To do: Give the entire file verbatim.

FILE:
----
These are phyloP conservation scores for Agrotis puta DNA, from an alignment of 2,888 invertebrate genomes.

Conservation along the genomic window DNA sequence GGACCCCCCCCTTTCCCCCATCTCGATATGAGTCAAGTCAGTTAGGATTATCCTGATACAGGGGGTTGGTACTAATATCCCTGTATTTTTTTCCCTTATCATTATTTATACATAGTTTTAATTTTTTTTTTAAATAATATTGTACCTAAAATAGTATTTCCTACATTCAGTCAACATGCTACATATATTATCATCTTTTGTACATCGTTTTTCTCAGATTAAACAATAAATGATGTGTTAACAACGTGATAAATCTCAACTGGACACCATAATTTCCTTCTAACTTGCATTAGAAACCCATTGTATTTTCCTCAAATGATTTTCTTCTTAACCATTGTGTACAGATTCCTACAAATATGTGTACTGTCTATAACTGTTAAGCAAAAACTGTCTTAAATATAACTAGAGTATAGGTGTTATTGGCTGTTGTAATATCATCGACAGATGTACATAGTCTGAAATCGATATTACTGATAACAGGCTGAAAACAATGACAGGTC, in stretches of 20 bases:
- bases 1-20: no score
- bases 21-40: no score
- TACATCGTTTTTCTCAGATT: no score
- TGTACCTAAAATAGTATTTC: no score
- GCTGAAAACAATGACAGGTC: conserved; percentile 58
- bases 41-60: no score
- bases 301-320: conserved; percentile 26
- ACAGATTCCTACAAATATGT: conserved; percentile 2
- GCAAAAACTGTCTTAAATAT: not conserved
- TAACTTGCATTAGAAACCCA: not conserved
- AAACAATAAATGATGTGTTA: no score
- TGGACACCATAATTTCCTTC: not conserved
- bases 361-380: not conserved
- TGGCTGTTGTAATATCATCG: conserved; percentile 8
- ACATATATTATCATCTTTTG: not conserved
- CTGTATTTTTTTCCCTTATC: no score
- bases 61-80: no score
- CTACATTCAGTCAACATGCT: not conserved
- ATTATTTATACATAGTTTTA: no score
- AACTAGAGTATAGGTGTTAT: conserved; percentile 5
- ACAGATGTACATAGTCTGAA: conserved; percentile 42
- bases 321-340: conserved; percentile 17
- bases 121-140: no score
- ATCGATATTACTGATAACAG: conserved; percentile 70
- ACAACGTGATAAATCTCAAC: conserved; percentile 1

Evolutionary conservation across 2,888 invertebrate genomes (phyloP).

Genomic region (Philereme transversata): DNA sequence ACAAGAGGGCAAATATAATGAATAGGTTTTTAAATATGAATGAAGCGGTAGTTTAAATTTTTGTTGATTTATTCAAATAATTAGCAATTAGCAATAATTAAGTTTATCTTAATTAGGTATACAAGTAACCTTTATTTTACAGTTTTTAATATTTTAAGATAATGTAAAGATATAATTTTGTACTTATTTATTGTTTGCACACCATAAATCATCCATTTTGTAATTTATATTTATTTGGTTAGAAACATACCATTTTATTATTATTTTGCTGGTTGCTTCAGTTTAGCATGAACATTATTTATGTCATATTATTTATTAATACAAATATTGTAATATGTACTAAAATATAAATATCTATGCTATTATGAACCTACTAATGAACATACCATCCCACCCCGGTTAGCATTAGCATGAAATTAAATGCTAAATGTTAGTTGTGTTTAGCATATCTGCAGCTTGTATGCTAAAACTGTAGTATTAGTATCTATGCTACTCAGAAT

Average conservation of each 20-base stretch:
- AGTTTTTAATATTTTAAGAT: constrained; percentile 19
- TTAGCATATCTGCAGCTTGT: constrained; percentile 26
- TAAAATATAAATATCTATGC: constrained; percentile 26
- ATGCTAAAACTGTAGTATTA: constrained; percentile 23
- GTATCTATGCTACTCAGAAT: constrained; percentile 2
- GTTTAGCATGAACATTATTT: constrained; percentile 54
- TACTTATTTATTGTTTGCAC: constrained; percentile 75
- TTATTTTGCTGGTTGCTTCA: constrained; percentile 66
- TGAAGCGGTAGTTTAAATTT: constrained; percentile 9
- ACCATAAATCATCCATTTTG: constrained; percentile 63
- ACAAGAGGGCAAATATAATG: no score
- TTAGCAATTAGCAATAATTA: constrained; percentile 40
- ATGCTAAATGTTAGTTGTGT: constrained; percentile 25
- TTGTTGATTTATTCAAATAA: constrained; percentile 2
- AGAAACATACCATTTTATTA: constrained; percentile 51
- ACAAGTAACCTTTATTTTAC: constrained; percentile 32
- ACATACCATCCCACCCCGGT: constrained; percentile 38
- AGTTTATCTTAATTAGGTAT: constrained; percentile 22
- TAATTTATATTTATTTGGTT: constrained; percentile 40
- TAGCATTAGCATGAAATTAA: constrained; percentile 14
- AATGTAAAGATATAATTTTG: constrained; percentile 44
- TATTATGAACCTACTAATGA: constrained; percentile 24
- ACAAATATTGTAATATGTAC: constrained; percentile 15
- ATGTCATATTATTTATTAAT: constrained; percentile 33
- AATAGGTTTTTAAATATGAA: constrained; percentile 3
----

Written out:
These are phyloP conservation scores for Agrotis puta DNA, from an alignment of 2,888 invertebrate genomes.

Conservation along the genomic window DNA sequence GGACCCCCCCCTTTCCCCCATCTCGATATGAGTCAAGTCAGTTAGGATTATCCTGATACAGGGGGTTGGTACTAATATCCCTGTATTTTTTTCCCTTATCATTATTTATACATAGTTTTAATTTTTTTTTTAAATAATATTGTACCTAAAATAGTATTTCCTACATTCAGTCAACATGCTACATATATTATCATCTTTTGTACATCGTTTTTCTCAGATTAAACAATAAATGATGTGTTAACAACGTGATAAATCTCAACTGGACACCATAATTTCCTTCTAACTTGCATTAGAAACCCATTGTATTTTCCTCAAATGATTTTCTTCTTAACCATTGTGTACAGATTCCTACAAATATGTGTACTGTCTATAACTGTTAAGCAAAAACTGTCTTAAATATAACTAGAGTATAGGTGTTATTGGCTGTTGTAATATCATCGACAGATGTACATAGTCTGAAATCGATATTACTGATAACAGGCTGAAAACAATGACAGGTC, in stretches of 20 bases:
- bases 1-20: no score
- bases 21-40: no score
- TACATCGTTTTTCTCAGATT: no score
- TGTACCTAAAATAGTATTTC: no score
- GCTGAAAACAATGACAGGTC: conserved; percentile 58
- bases 41-60: no score
- bases 301-320: conserved; percentile 26
- ACAGATTCCTACAAATATGT: conserved; percentile 2
- GCAAAAACTGTCTTAAATAT: not conserved
- TAACTTGCATTAGAAACCCA: not conserved
- AAACAATAAATGATGTGTTA: no score
- TGGACACCATAATTTCCTTC: not conserved
- bases 361-380: not conserved
- TGGCTGTTGTAATATCATCG: conserved; percentile 8
- ACATATATTATCATCTTTTG: not conserved
- CTGTATTTTTTTCCCTTATC: no score
- bases 61-80: no score
- CTACATTCAGTCAACATGCT: not conserved
- ATTATTTATACATAGTTTTA: no score
- AACTAGAGTATAGGTGTTAT: conserved; percentile 5
- ACAGATGTACATAGTCTGAA: conserved; percentile 42
- bases 321-340: conserved; percentile 17
- bases 121-140: no score
- ATCGATATTACTGATAACAG: conserved; percentile 70
- ACAACGTGATAAATCTCAAC: conserved; percentile 1

Evolutionary conservation across 2,888 invertebrate genomes (phyloP).

Genomic region (Philereme transversata): DNA sequence ACAAGAGGGCAAATATAATGAATAGGTTTTTAAATATGAATGAAGCGGTAGTTTAAATTTTTGTTGATTTATTCAAATAATTAGCAATTAGCAATAATTAAGTTTATCTTAATTAGGTATACAAGTAACCTTTATTTTACAGTTTTTAATATTTTAAGATAATGTAAAGATATAATTTTGTACTTATTTATTGTTTGCACACCATAAATCATCCATTTTGTAATTTATATTTATTTGGTTAGAAACATACCATTTTATTATTATTTTGCTGGTTGCTTCAGTTTAGCATGAACATTATTTATGTCATATTATTTATTAATACAAATATTGTAATATGTACTAAAATATAAATATCTATGCTATTATGAACCTACTAATGAACATACCATCCCACCCCGGTTAGCATTAGCATGAAATTAAATGCTAAATGTTAGTTGTGTTTAGCATATCTGCAGCTTGTATGCTAAAACTGTAGTATTAGTATCTATGCTACTCAGAAT

Average conservation of each 20-base stretch:
- AGTTTTTAATATTTTAAGAT: constrained; percentile 19
- TTAGCATATCTGCAGCTTGT: constrained; percentile 26
- TAAAATATAAATATCTATGC: constrained; percentile 26
- ATGCTAAAACTGTAGTATTA: constrained; percentile 23
- GTATCTATGCTACTCAGAAT: constrained; percentile 2
- GTTTAGCATGAACATTATTT: constrained; percentile 54
- TACTTATTTATTGTTTGCAC: constrained; percentile 75
- TTATTTTGCTGGTTGCTTCA: constrained; percentile 66
- TGAAGCGGTAGTTTAAATTT: constrained; percentile 9
- ACCATAAATCATCCATTTTG: constrained; percentile 63
- ACAAGAGGGCAAATATAATG: no score
- TTAGCAATTAGCAATAATTA: constrained; percentile 40
- ATGCTAAATGTTAGTTGTGT: constrained; percentile 25
- TTGTTGATTTATTCAAATAA: constrained; percentile 2
- AGAAACATACCATTTTATTA: constrained; percentile 51
- ACAAGTAACCTTTATTTTAC: constrained; percentile 32
- ACATACCATCCCACCCCGGT: constrained; percentile 38
- AGTTTATCTTAATTAGGTAT: constrained; percentile 22
- TAATTTATATTTATTTGGTT: constrained; percentile 40
- TAGCATTAGCATGAAATTAA: constrained; percentile 14
- AATGTAAAGATATAATTTTG: constrained; percentile 44
- TATTATGAACCTACTAATGA: constrained; percentile 24
- ACAAATATTGTAATATGTAC: constrained; percentile 15
- ATGTCATATTATTTATTAAT: constrained; percentile 33
- AATAGGTTTTTAAATATGAA: constrained; percentile 3